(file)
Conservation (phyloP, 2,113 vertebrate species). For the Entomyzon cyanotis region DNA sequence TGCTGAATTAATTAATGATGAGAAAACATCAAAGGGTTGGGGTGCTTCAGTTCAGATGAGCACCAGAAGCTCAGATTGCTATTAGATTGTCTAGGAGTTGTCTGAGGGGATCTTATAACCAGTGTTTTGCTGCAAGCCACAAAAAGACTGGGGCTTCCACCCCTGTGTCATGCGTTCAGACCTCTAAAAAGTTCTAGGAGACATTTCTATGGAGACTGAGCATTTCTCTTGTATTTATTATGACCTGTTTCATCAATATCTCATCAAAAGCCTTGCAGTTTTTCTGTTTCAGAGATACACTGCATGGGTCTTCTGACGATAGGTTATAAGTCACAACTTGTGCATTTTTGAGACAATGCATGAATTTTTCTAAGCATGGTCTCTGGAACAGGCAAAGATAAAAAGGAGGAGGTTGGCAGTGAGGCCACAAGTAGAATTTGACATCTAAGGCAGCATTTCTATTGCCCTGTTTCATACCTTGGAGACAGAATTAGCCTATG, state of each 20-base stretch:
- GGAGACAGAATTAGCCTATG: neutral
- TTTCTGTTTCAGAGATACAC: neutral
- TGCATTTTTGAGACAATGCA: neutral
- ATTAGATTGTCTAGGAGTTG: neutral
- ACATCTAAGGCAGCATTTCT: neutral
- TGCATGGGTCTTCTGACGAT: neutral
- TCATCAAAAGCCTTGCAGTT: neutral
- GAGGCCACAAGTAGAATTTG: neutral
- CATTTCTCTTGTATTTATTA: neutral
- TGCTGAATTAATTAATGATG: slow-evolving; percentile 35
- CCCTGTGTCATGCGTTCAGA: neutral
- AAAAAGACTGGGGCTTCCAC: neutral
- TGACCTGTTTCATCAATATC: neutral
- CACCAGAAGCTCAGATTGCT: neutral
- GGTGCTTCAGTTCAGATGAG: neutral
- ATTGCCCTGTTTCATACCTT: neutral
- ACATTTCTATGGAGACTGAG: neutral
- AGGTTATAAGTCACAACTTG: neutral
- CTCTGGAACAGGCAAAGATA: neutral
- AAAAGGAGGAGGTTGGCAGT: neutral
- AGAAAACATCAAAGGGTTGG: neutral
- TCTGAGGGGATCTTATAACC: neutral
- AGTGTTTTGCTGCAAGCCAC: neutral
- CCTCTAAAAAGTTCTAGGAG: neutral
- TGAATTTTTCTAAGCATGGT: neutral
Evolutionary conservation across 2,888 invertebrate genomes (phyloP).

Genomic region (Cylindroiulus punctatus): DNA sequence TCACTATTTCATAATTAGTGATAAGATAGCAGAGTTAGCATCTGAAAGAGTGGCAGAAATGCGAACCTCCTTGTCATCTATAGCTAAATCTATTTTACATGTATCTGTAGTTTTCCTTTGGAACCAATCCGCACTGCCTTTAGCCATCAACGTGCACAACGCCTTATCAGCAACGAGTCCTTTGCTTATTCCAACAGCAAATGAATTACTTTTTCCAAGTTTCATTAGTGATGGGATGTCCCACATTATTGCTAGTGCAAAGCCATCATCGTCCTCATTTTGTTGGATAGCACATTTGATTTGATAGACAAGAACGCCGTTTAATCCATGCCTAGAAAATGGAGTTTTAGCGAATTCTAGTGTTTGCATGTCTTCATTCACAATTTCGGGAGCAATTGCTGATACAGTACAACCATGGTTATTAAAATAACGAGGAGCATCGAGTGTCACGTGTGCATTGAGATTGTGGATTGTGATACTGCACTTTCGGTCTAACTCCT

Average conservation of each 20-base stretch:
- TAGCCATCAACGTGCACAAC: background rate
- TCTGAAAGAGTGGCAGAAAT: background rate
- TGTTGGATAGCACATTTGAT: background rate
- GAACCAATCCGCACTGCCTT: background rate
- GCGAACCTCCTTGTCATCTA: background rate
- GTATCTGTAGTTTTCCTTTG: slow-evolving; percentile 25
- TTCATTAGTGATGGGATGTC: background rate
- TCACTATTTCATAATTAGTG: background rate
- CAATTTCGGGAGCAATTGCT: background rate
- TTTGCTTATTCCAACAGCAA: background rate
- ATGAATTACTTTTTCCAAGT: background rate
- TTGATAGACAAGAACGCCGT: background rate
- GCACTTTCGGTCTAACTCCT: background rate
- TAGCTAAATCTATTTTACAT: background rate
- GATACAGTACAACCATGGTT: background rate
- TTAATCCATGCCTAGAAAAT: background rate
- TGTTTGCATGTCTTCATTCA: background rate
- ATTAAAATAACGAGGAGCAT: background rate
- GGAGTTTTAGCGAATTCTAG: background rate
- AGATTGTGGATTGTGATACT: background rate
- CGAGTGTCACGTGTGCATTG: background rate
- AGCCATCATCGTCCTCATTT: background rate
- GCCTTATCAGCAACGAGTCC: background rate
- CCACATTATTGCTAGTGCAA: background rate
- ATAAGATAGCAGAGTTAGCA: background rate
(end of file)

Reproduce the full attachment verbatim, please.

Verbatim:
Conservation (phyloP, 2,113 vertebrate species). For the Entomyzon cyanotis region DNA sequence TGCTGAATTAATTAATGATGAGAAAACATCAAAGGGTTGGGGTGCTTCAGTTCAGATGAGCACCAGAAGCTCAGATTGCTATTAGATTGTCTAGGAGTTGTCTGAGGGGATCTTATAACCAGTGTTTTGCTGCAAGCCACAAAAAGACTGGGGCTTCCACCCCTGTGTCATGCGTTCAGACCTCTAAAAAGTTCTAGGAGACATTTCTATGGAGACTGAGCATTTCTCTTGTATTTATTATGACCTGTTTCATCAATATCTCATCAAAAGCCTTGCAGTTTTTCTGTTTCAGAGATACACTGCATGGGTCTTCTGACGATAGGTTATAAGTCACAACTTGTGCATTTTTGAGACAATGCATGAATTTTTCTAAGCATGGTCTCTGGAACAGGCAAAGATAAAAAGGAGGAGGTTGGCAGTGAGGCCACAAGTAGAATTTGACATCTAAGGCAGCATTTCTATTGCCCTGTTTCATACCTTGGAGACAGAATTAGCCTATG, state of each 20-base stretch:
- GGAGACAGAATTAGCCTATG: neutral
- TTTCTGTTTCAGAGATACAC: neutral
- TGCATTTTTGAGACAATGCA: neutral
- ATTAGATTGTCTAGGAGTTG: neutral
- ACATCTAAGGCAGCATTTCT: neutral
- TGCATGGGTCTTCTGACGAT: neutral
- TCATCAAAAGCCTTGCAGTT: neutral
- GAGGCCACAAGTAGAATTTG: neutral
- CATTTCTCTTGTATTTATTA: neutral
- TGCTGAATTAATTAATGATG: slow-evolving; percentile 35
- CCCTGTGTCATGCGTTCAGA: neutral
- AAAAAGACTGGGGCTTCCAC: neutral
- TGACCTGTTTCATCAATATC: neutral
- CACCAGAAGCTCAGATTGCT: neutral
- GGTGCTTCAGTTCAGATGAG: neutral
- ATTGCCCTGTTTCATACCTT: neutral
- ACATTTCTATGGAGACTGAG: neutral
- AGGTTATAAGTCACAACTTG: neutral
- CTCTGGAACAGGCAAAGATA: neutral
- AAAAGGAGGAGGTTGGCAGT: neutral
- AGAAAACATCAAAGGGTTGG: neutral
- TCTGAGGGGATCTTATAACC: neutral
- AGTGTTTTGCTGCAAGCCAC: neutral
- CCTCTAAAAAGTTCTAGGAG: neutral
- TGAATTTTTCTAAGCATGGT: neutral
Evolutionary conservation across 2,888 invertebrate genomes (phyloP).

Genomic region (Cylindroiulus punctatus): DNA sequence TCACTATTTCATAATTAGTGATAAGATAGCAGAGTTAGCATCTGAAAGAGTGGCAGAAATGCGAACCTCCTTGTCATCTATAGCTAAATCTATTTTACATGTATCTGTAGTTTTCCTTTGGAACCAATCCGCACTGCCTTTAGCCATCAACGTGCACAACGCCTTATCAGCAACGAGTCCTTTGCTTATTCCAACAGCAAATGAATTACTTTTTCCAAGTTTCATTAGTGATGGGATGTCCCACATTATTGCTAGTGCAAAGCCATCATCGTCCTCATTTTGTTGGATAGCACATTTGATTTGATAGACAAGAACGCCGTTTAATCCATGCCTAGAAAATGGAGTTTTAGCGAATTCTAGTGTTTGCATGTCTTCATTCACAATTTCGGGAGCAATTGCTGATACAGTACAACCATGGTTATTAAAATAACGAGGAGCATCGAGTGTCACGTGTGCATTGAGATTGTGGATTGTGATACTGCACTTTCGGTCTAACTCCT

Average conservation of each 20-base stretch:
- TAGCCATCAACGTGCACAAC: background rate
- TCTGAAAGAGTGGCAGAAAT: background rate
- TGTTGGATAGCACATTTGAT: background rate
- GAACCAATCCGCACTGCCTT: background rate
- GCGAACCTCCTTGTCATCTA: background rate
- GTATCTGTAGTTTTCCTTTG: slow-evolving; percentile 25
- TTCATTAGTGATGGGATGTC: background rate
- TCACTATTTCATAATTAGTG: background rate
- CAATTTCGGGAGCAATTGCT: background rate
- TTTGCTTATTCCAACAGCAA: background rate
- ATGAATTACTTTTTCCAAGT: background rate
- TTGATAGACAAGAACGCCGT: background rate
- GCACTTTCGGTCTAACTCCT: background rate
- TAGCTAAATCTATTTTACAT: background rate
- GATACAGTACAACCATGGTT: background rate
- TTAATCCATGCCTAGAAAAT: background rate
- TGTTTGCATGTCTTCATTCA: background rate
- ATTAAAATAACGAGGAGCAT: background rate
- GGAGTTTTAGCGAATTCTAG: background rate
- AGATTGTGGATTGTGATACT: background rate
- CGAGTGTCACGTGTGCATTG: background rate
- AGCCATCATCGTCCTCATTT: background rate
- GCCTTATCAGCAACGAGTCC: background rate
- CCACATTATTGCTAGTGCAA: background rate
- ATAAGATAGCAGAGTTAGCA: background rate